by Samia A. Halaby
February 1, 1995
I was born in Jerusalem in Palestine in 1936. Losing my country remained painful throughout my life and still does. The attack on Palestine continues and worsens. This is why a tragedy that started over a century ago continues to be painful for Palestinians. Dealing with the reality of Palestine and the pain it inflicts has shaped my sense of what is important.
Pictures have always fascinated me deeply. I spent hours in reverie looking at the little oil paintings my father brought to our home in Yafa before my coming to awareness of the Zionist and imperialist attack on our lives and our culture. During those early years, visual things held my attention deeply and I did not question its effects on my consciousness. Eventually I became a painter. I took that path because my mother encouraged me to study what she had seen over time interested me. My father did not interfere with my education probably because in his sphere of reference, it was more important to guide and influence the education of my two older brothers. That was good for me; it guaranteed a level of freedom. I worked to pay for my education and that expanded the area of freedom fortune had provided.
There have been times when paintings possessed me and times when I remember making them with the relaxed ease of a sunny afternoon. Whenever I found myself bored with them I tried to find new directions. There were times of confusion when my friends would fear coming to my house because at such times I would besiege them with requests for criticism.
Today, flat two dimensional pictures are so numerous, so cheep, and so omnipresent that we forget that only seventy years ago they were rare expensive commodities. I think more pictures were made during the past century than in all previous centuries. We use them for a variety of functions and most of them serve our needs by aiding the production of life's necessities. Pictures are a useful magnificent language.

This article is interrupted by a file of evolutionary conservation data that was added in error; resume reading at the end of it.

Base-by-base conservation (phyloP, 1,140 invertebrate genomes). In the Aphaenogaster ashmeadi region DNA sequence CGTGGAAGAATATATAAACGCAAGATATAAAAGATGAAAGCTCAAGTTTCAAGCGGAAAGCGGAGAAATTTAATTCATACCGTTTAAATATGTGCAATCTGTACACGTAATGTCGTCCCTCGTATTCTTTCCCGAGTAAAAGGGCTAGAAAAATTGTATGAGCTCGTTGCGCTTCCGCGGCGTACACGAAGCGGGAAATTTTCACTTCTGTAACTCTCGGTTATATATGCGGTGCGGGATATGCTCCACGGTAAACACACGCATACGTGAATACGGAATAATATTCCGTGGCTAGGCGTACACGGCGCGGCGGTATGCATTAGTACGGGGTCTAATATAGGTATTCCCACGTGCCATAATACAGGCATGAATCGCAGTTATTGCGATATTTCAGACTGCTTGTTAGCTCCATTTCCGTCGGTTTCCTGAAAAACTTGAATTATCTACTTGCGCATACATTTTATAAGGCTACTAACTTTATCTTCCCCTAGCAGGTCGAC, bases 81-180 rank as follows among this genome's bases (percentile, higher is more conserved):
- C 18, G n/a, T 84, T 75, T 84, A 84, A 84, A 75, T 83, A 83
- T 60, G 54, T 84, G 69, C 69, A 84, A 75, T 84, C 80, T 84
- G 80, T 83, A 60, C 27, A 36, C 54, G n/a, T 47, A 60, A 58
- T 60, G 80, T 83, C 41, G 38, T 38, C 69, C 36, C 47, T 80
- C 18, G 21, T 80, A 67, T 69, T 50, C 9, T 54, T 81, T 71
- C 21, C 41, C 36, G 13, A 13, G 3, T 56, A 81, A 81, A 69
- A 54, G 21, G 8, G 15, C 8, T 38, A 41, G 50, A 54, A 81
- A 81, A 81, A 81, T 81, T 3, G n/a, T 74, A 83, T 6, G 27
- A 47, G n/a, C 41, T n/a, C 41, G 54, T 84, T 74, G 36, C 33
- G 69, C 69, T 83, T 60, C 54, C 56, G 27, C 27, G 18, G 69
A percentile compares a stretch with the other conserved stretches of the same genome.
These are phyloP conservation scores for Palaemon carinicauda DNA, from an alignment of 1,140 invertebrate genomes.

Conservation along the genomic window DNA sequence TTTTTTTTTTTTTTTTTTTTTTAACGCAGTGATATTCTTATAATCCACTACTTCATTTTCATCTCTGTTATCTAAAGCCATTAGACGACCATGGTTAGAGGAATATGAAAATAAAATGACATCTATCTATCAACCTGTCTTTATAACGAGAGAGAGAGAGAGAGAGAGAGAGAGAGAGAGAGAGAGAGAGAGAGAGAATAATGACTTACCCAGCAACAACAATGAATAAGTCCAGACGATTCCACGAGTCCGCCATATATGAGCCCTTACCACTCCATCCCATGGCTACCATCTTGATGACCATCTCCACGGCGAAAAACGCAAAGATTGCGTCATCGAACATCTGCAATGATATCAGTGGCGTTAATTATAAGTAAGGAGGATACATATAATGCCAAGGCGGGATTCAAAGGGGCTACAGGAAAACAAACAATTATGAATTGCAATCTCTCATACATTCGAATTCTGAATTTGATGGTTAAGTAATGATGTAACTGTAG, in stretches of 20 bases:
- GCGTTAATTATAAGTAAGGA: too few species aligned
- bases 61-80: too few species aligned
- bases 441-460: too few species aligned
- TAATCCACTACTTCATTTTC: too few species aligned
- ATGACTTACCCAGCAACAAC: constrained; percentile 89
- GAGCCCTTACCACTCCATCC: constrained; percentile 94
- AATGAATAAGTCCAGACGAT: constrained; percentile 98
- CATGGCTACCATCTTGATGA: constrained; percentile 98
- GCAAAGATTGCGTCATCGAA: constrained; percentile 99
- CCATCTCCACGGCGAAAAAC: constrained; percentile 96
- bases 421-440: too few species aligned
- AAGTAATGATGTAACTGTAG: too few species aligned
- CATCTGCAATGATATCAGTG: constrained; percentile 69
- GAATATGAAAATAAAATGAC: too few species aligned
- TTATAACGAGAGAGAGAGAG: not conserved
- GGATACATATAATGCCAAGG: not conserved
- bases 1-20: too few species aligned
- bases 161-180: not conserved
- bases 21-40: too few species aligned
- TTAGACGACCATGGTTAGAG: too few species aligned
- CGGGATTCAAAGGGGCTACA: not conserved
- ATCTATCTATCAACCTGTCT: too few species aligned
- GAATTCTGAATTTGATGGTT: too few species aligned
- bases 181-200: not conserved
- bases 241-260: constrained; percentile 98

I try to explore the language of pictures. I do not believe that contemporary symbolist and surrealist tendencies will advance the art of picturing. I think they are an artistic dead end. But they are fashionable and my abstract paintings are very unfashionable now. I know! But, I think that it is in the area of abstraction, the concrete imitation of motion in reality, that new ideas will grow.
In computers I found a medium that caused new developments in my painting. To use this medium for what it can best do and not for imitating older media meant learning to program. I did. Afterward, I wrote programs which produce kinetic paintings with sound. I did this first on the Amiga. I have written a program which allows me to perform paintings live while jamming with musicians.
The computer brought an intellectual cell-division into my thinking on painting. By the end of 1999, all that is gestural and textural had gone into my oil and acrylic paintings while the hard geometry that used to be in my static paintings has migrated to my programmed kinetic paintings.
Throughout my years of painting, the picture plane and organizing within it have been uppermost in my thoughts. After 2000 I explored paintings without a rectangle or a stretcher. They were paintings free of the picture plane; they were put together by stitching pieces of painted and cut pieces of canvas and sometimes paper. After joining Ayyam Gallery, I returned to painting on canvas with a new energy. It feels as though these last years of my long career, I am throwing self consciousness to the winds and just painting and painting freely without thoughts of development and direction. I feel like pouring into these final large canvases all the bottled up energy that should have been flowing more freely throughout my life had I found reasonable acceptance in New York galleries.